When you use sftp in interactive mode (no batch file specified), you see an "sftp>" prompt after a successful connection is established. You can use any of the following commands at the prompt.
ascii [-s] [remote_newline] [local_newline]
Sets the current file transfer mode to ASCII. ASCII mode is useful for translating end-of-line characters. Use remote_newline and local_newline if you need to override the default handling of new lines. Supported values for remote_newline are `DOS' (\r\n) and `Unix' (\n). If no explicit value for the remote end-of-line convention is given, the remote host is queried to provide the convention. If the remote host does not support this functionality, the DOS end-of-line convention is assumed. The only supported value for local_newline is `Unix' (\n). Use -s to display the current transfer mode.
Sets the transfer mode to `auto'. In auto mode, the transfer method is determined by file extension. Files with specified file extensions use ASCII transfer; all other files use binary transfer. The default list of ASCII file types is "txt, htm*, pl, php*. To modify this list for a given sftp session, use the setext command. To change the default file extension list, use the client keyword FileCopyAsciiExtensions.
Sets the transfer mode to binary. In this mode, files transfer without any modification. Binary is the default transfer mode. This command is useful for turning off ASCII mode within a batch script.
This is a synonym for quit.
Changes the remote directory to directory.
chgrp group file
Sets group ownership of files or directories specified by file to group. The group must be specified as a numeric group id (GID).
Sets file permissions for the files or directories specified by file. The mode must be specified in numeric format (for example, 664). Use -R to change files and directories recursively.
chown owner file
Sets the owner of the files or directories specified by file to owner. The owner must be specified as a numeric user id (UID).
Closes the connection to the remote server without exiting sftp.
debug debug_level |disable | no
Sets the debug level. Increasing the value increases the amount of information displayed. Use 1, 2, 3, or 99. (Values 4-98 are accepted, but are equivalent to 3.) Use either `disable' or `no' to disable debugging.
This is a synonym for ls.
This is a synonym for quit.
get [--preserve] | [-p] remote-file [remote-file ...]
Copies the specified file or files to the current local working directory. (To copy to a different location, use lcd to change the local working directory.) If a file with the same name already exists, the existing file is overwritten. Wildcards are supported, but name substitution occurs on file names only, not directories. Use either --preserve or -p to preserve file attributes and time stamps.
Displays the current list of file extensions that use ASCII file transfer when auto mode is enabled. Use auto to enable auto mode. Use setext to change this list for the current session. Use the client keyword FileCopyAsciiExtensions to change the default list.
help | ? [command]
Displays sftp help. Use command to display help on the specified command.
Sets the local directory to directory.
lls [-1 | -a | -f | -l | -n | -r | -S | -t | --] [file]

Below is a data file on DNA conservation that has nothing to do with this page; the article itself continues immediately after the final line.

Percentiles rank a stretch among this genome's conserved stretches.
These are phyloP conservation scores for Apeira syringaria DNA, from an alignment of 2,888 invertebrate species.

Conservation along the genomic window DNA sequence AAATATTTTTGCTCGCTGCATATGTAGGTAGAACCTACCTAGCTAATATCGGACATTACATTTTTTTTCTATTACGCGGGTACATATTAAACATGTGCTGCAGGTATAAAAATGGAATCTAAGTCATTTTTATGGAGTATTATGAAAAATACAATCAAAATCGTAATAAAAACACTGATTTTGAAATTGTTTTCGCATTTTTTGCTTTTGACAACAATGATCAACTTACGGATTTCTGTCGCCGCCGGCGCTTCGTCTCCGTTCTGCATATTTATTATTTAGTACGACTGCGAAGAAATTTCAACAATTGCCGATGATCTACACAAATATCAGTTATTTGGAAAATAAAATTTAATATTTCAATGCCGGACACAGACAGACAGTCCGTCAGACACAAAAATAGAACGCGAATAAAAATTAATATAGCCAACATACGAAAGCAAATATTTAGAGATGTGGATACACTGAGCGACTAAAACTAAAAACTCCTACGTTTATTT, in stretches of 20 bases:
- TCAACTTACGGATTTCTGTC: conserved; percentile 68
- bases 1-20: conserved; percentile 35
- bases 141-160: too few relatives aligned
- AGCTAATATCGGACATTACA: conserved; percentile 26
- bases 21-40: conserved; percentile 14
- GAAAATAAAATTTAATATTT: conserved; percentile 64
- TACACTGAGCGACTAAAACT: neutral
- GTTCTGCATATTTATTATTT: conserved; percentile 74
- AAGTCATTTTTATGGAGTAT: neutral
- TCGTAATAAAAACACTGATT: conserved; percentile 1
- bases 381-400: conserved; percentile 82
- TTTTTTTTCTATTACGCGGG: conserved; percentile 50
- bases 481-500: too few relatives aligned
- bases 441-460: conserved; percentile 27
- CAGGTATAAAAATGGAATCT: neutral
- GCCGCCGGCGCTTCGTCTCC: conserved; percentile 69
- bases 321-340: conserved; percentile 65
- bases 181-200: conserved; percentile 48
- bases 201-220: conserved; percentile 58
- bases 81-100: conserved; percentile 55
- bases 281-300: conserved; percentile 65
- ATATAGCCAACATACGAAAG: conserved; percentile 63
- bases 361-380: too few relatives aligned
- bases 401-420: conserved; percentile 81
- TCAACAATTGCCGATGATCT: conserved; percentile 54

Displays the local directory listing. The options are:
-1 (one column)
Creates the specified local directory.
This is a synonym for symlink.
Displays the local working directory.
ls [-1 | -a | -f | -l | -n | -r | -S | -t | --] [file ]
Displays the remote directory listing. The options are the same as for lls, and are described above.
This is a synonym for get.
Creates the specified remote directory.
This is a synonym for put.
open [-l | [user@]host]
Opens a connection to the specified host. Use -l to connect to the local host; in which case both local and remote commands act on files on the local file system.
put [--preserve] | [-p] local_file [local_file ...]
Copies the specified file or files to the current remote working directory. (To copy to a different location, use cd to change the remote working directory.) If a file with the same name already exists, the existing file is overwritten. Wildcards are supported, but name substitution occurs on file names only, not directories. Use either --preserve or -p to preserve file attributes and time stamps.
Displays the remote working directory.
Exits sftp and closes the connection.
rename source destination
Renames a file from source to destination. No rename occurs if the destination file already exists.
Deletes the specified remote file or files. Wildcards are supported.
Deletes the specified remote directory.
Specifies the current list of file extensions that use ASCII file transfer when auto mode is enabled. To specify multiple extensions, use a comma or space-separated list; this command is not cumulative. Wildcard (zsh-glob) characters are supported. Don't precede file extensions with a period. To specify extensions containing spaces, use quotation marks around the extension or use a backslash as an escape character. Use auto to enable auto mode. Use getext to display the current list. Use the client keyword FileCopyAsciiExtensions to change the default list.
symlink linked_path target_path
Creates a symbolic link (soft) from linked_path to target_path on the remote host.
Sets the debug level to verbose mode, which is equivalent to setting the debug level to 2. To disable verbose mode, use `debug disable'.
Displays the supported SFTP protocol version.
Exit values are provided to assist in troubleshooting. In scripts we recommend that you use only zero or non-zero for error handling. Looking for specific non-zero values is not reliable because of variability caused by operating systems and servers.
1 An undetermined error occurred in the file copy.
2 The destination must be a directory and isn't.
4 A connection to the host could not be established.
5 The connection to the host was lost.
6 The specified file does not exist.
7 You don't have permission to access a specified file.
8 An undetermined error occurred.
9 There is a file transfer protocol mismatch.
255 An error occurred in ssh.
To create an interactive session, logging in as joe on myhost.com:
To connect to myhost, log in with the default user name, authenticate using a key specified in keyfile, and execute the sftp commands in transferbatch:
sftp -o IdentificationFile=keyfile -B transferbatch myhost
Copyright (C) 2009 Attachmate Corporation
ssh(1), ssh2_config(5), ssh-keygen(1), scp(1), ssh-add(1), ssh-agent(1), sshd(8), sshd2_config(5)
Additional Reflection for Secure IT documentation is available online from the Attachmate documentation web page:
And from the technical note library: